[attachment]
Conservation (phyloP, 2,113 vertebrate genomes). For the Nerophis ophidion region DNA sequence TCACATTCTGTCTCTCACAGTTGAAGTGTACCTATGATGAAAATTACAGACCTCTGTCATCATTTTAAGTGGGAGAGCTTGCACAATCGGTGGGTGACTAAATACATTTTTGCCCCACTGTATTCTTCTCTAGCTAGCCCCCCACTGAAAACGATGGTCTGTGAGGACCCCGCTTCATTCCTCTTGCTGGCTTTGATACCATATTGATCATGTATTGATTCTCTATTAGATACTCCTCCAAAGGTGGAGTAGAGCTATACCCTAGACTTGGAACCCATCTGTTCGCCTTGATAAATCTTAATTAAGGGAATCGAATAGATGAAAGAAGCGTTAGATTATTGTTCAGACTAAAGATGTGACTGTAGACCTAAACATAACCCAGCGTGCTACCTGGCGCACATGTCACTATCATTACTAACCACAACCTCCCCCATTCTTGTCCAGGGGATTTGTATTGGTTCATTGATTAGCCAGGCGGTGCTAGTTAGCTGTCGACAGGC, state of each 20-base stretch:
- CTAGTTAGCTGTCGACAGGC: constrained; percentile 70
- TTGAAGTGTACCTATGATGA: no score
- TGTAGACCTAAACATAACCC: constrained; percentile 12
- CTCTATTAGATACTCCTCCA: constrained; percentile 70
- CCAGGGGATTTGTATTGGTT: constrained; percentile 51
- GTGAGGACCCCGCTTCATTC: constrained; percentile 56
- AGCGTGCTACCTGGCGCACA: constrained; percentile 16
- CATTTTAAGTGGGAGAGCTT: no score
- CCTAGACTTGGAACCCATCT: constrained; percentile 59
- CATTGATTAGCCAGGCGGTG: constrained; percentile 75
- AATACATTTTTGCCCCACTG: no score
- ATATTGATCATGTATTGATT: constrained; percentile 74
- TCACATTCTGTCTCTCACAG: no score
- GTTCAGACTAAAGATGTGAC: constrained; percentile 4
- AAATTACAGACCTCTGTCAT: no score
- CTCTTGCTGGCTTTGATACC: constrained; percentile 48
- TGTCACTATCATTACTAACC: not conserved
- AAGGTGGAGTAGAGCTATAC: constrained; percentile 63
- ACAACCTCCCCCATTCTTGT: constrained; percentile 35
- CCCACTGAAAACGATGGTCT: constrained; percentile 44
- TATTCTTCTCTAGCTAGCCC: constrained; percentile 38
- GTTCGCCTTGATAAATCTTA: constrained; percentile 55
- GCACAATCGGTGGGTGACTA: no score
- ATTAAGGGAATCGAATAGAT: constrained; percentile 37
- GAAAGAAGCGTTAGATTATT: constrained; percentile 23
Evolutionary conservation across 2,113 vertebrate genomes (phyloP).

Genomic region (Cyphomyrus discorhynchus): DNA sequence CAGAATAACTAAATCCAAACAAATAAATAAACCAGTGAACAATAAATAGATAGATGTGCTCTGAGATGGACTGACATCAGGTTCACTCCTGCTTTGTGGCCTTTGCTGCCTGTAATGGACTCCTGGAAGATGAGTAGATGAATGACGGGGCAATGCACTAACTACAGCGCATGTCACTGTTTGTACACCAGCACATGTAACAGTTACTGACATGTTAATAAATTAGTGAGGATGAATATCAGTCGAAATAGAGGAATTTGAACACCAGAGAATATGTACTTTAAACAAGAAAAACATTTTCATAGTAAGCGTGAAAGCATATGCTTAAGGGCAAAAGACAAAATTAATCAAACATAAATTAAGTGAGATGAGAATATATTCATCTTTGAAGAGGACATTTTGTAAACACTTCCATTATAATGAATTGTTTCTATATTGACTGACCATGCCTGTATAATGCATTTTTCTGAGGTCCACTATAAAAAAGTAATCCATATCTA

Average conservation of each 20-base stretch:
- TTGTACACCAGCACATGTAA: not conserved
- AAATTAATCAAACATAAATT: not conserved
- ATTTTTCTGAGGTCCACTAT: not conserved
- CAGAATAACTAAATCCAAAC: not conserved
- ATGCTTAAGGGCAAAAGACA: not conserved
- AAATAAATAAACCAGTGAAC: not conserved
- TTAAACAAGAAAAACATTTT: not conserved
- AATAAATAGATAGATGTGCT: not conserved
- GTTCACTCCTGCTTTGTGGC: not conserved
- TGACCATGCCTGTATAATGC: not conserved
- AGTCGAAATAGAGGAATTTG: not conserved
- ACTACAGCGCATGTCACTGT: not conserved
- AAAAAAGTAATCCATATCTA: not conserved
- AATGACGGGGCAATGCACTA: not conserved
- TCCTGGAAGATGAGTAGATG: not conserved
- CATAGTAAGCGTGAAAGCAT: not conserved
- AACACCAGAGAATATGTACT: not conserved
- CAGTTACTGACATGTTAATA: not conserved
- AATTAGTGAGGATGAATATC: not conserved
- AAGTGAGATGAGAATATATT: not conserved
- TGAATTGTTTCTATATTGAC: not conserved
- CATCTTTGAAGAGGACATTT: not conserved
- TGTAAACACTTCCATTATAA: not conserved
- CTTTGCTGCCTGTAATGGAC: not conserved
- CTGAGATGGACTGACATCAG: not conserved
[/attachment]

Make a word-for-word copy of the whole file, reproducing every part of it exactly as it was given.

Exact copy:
Conservation (phyloP, 2,113 vertebrate genomes). For the Nerophis ophidion region DNA sequence TCACATTCTGTCTCTCACAGTTGAAGTGTACCTATGATGAAAATTACAGACCTCTGTCATCATTTTAAGTGGGAGAGCTTGCACAATCGGTGGGTGACTAAATACATTTTTGCCCCACTGTATTCTTCTCTAGCTAGCCCCCCACTGAAAACGATGGTCTGTGAGGACCCCGCTTCATTCCTCTTGCTGGCTTTGATACCATATTGATCATGTATTGATTCTCTATTAGATACTCCTCCAAAGGTGGAGTAGAGCTATACCCTAGACTTGGAACCCATCTGTTCGCCTTGATAAATCTTAATTAAGGGAATCGAATAGATGAAAGAAGCGTTAGATTATTGTTCAGACTAAAGATGTGACTGTAGACCTAAACATAACCCAGCGTGCTACCTGGCGCACATGTCACTATCATTACTAACCACAACCTCCCCCATTCTTGTCCAGGGGATTTGTATTGGTTCATTGATTAGCCAGGCGGTGCTAGTTAGCTGTCGACAGGC, state of each 20-base stretch:
- CTAGTTAGCTGTCGACAGGC: constrained; percentile 70
- TTGAAGTGTACCTATGATGA: no score
- TGTAGACCTAAACATAACCC: constrained; percentile 12
- CTCTATTAGATACTCCTCCA: constrained; percentile 70
- CCAGGGGATTTGTATTGGTT: constrained; percentile 51
- GTGAGGACCCCGCTTCATTC: constrained; percentile 56
- AGCGTGCTACCTGGCGCACA: constrained; percentile 16
- CATTTTAAGTGGGAGAGCTT: no score
- CCTAGACTTGGAACCCATCT: constrained; percentile 59
- CATTGATTAGCCAGGCGGTG: constrained; percentile 75
- AATACATTTTTGCCCCACTG: no score
- ATATTGATCATGTATTGATT: constrained; percentile 74
- TCACATTCTGTCTCTCACAG: no score
- GTTCAGACTAAAGATGTGAC: constrained; percentile 4
- AAATTACAGACCTCTGTCAT: no score
- CTCTTGCTGGCTTTGATACC: constrained; percentile 48
- TGTCACTATCATTACTAACC: not conserved
- AAGGTGGAGTAGAGCTATAC: constrained; percentile 63
- ACAACCTCCCCCATTCTTGT: constrained; percentile 35
- CCCACTGAAAACGATGGTCT: constrained; percentile 44
- TATTCTTCTCTAGCTAGCCC: constrained; percentile 38
- GTTCGCCTTGATAAATCTTA: constrained; percentile 55
- GCACAATCGGTGGGTGACTA: no score
- ATTAAGGGAATCGAATAGAT: constrained; percentile 37
- GAAAGAAGCGTTAGATTATT: constrained; percentile 23
Evolutionary conservation across 2,113 vertebrate genomes (phyloP).

Genomic region (Cyphomyrus discorhynchus): DNA sequence CAGAATAACTAAATCCAAACAAATAAATAAACCAGTGAACAATAAATAGATAGATGTGCTCTGAGATGGACTGACATCAGGTTCACTCCTGCTTTGTGGCCTTTGCTGCCTGTAATGGACTCCTGGAAGATGAGTAGATGAATGACGGGGCAATGCACTAACTACAGCGCATGTCACTGTTTGTACACCAGCACATGTAACAGTTACTGACATGTTAATAAATTAGTGAGGATGAATATCAGTCGAAATAGAGGAATTTGAACACCAGAGAATATGTACTTTAAACAAGAAAAACATTTTCATAGTAAGCGTGAAAGCATATGCTTAAGGGCAAAAGACAAAATTAATCAAACATAAATTAAGTGAGATGAGAATATATTCATCTTTGAAGAGGACATTTTGTAAACACTTCCATTATAATGAATTGTTTCTATATTGACTGACCATGCCTGTATAATGCATTTTTCTGAGGTCCACTATAAAAAAGTAATCCATATCTA

Average conservation of each 20-base stretch:
- TTGTACACCAGCACATGTAA: not conserved
- AAATTAATCAAACATAAATT: not conserved
- ATTTTTCTGAGGTCCACTAT: not conserved
- CAGAATAACTAAATCCAAAC: not conserved
- ATGCTTAAGGGCAAAAGACA: not conserved
- AAATAAATAAACCAGTGAAC: not conserved
- TTAAACAAGAAAAACATTTT: not conserved
- AATAAATAGATAGATGTGCT: not conserved
- GTTCACTCCTGCTTTGTGGC: not conserved
- TGACCATGCCTGTATAATGC: not conserved
- AGTCGAAATAGAGGAATTTG: not conserved
- ACTACAGCGCATGTCACTGT: not conserved
- AAAAAAGTAATCCATATCTA: not conserved
- AATGACGGGGCAATGCACTA: not conserved
- TCCTGGAAGATGAGTAGATG: not conserved
- CATAGTAAGCGTGAAAGCAT: not conserved
- AACACCAGAGAATATGTACT: not conserved
- CAGTTACTGACATGTTAATA: not conserved
- AATTAGTGAGGATGAATATC: not conserved
- AAGTGAGATGAGAATATATT: not conserved
- TGAATTGTTTCTATATTGAC: not conserved
- CATCTTTGAAGAGGACATTT: not conserved
- TGTAAACACTTCCATTATAA: not conserved
- CTTTGCTGCCTGTAATGGAC: not conserved
- CTGAGATGGACTGACATCAG: not conserved